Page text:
Heather Abbott, of Newport, R.I., right, responds to questions during a news conference Thursday. Abbott’s leg was amputated below the knee due to injuries she sustained at the Boston Marathon bombings on April 15. (AP Photo/Steven Senne)
It wasn’t a decision Heather Abbott ever expected she would have to make. But, when the time came, her choice was clear. After doctors had tried for nearly a week to save her foot, injured in the blasts on Marathon Monday, Abbott gave them the go-ahead to amputate below the knee.
“It certainly was a difficult decision, but when I weighed the pros and cons, I think this was the best option for me,” the 38-year-old said at a press conference at Brigham and Women’s Hospital.
Abbott was injured by the second bomb on Boylston Street, as she was waiting in line with friends to get into the Forum restaurant.
Orthopedic surgeon Dr. Eric Bluman said Abbott had surgery last week to restore the blood flow to her foot “so that limb salvage would be an option.” But ultimately, after multiple evaluations, doctors determined that, if it were saved, Abbott would not have full use of the foot and would be likely to experience chronic pain.
Liz Kowalczyk reported in today’s Globe that several victims of the bombing may face similar decisions, because doctors are not sure whether they will need to amputate badly injured limbs:
Patients understandably want to keep their limbs. But [chief of trauma services at Boston Medical Center Dr. Peter Burke] said, sometimes saving a person’s leg creates extraordinary complications that are not worth it in the end.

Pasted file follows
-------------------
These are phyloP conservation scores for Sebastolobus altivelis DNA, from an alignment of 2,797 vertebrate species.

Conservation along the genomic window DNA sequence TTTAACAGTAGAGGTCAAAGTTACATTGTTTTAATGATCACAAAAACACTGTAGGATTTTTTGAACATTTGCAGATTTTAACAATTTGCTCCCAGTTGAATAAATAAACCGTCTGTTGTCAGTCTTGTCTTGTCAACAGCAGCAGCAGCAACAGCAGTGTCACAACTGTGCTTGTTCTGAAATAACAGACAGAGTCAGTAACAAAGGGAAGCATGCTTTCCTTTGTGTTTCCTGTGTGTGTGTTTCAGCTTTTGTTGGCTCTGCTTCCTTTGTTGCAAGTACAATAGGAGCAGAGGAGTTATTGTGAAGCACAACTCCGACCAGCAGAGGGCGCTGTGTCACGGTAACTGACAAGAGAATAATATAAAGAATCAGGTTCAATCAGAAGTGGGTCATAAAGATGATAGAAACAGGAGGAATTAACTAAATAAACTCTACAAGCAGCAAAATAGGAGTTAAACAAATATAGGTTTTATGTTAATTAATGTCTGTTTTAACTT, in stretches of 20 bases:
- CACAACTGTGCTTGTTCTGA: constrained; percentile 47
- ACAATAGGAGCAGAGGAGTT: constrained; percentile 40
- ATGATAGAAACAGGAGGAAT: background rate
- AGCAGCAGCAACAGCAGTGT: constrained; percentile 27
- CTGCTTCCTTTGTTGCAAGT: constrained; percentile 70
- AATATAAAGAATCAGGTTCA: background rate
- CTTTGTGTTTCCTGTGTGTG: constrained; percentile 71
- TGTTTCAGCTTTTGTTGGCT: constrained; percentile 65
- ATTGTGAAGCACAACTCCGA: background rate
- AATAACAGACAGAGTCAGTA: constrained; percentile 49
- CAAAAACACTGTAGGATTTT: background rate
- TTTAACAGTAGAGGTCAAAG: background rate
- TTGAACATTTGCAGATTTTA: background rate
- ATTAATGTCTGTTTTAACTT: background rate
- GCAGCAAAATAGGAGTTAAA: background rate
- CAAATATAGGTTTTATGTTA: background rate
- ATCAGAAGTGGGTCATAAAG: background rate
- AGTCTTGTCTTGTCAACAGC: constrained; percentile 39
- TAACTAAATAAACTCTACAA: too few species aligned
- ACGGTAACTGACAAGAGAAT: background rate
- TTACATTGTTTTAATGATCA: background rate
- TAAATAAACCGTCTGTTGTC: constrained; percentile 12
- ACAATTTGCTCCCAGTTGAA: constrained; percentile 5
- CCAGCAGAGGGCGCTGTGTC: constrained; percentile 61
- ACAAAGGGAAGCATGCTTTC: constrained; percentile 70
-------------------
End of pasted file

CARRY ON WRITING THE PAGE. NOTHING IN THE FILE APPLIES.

“Having something you can’t walk on, that you’re tripping over because you can’t feel it, that’s worse actually,’’ Burke said. “You commit them to two years of effort and pain and multiple operations. There is lots of addiction to narcotics. An amputation early can let them get back to their life earlier.’’
Dr. Jonathan Gates, medical director of trauma services at the Brigham, said five patients, including the woman who opted for the amputation, had limbs that initially were in the “gray zone.’’ Surgeons from trauma, orthopedics, and vascular and plastic surgery decided jointly with patients about their approach.
The other four patients are “all out of the woods at this point,’’ though there is still a risk of infection or that the bones will not heal together. “It is a bit too soon to know about function,’’ Gates said. “But with early and aggressive physical therapy, some of those long-term goals can be met.’’
Abbott, who lives in Newport, R.I., said she is hopeful that she will lead a normal life with a prosthetic. She said she was telling one doctor this week that she was disappointed she wouldn’t be able to participate in a yoga and paddle boarding class her friends had planned on this summer. The doctor told her, “You’ll be doing it next year. Don’t worry,” she recounted.
Bluman said Abbott will be walking with a temporary prosthetic in about six weeks and with a permanent one in as little as four months.
Meanwhile, she said, she’s looking forward to meeting Matt Chatham again. Immediately after the blast, the former New England Patriots linebacker, who was at the marathon with the Joe Andruzzi Foundation, carried Abbott to an ambulance.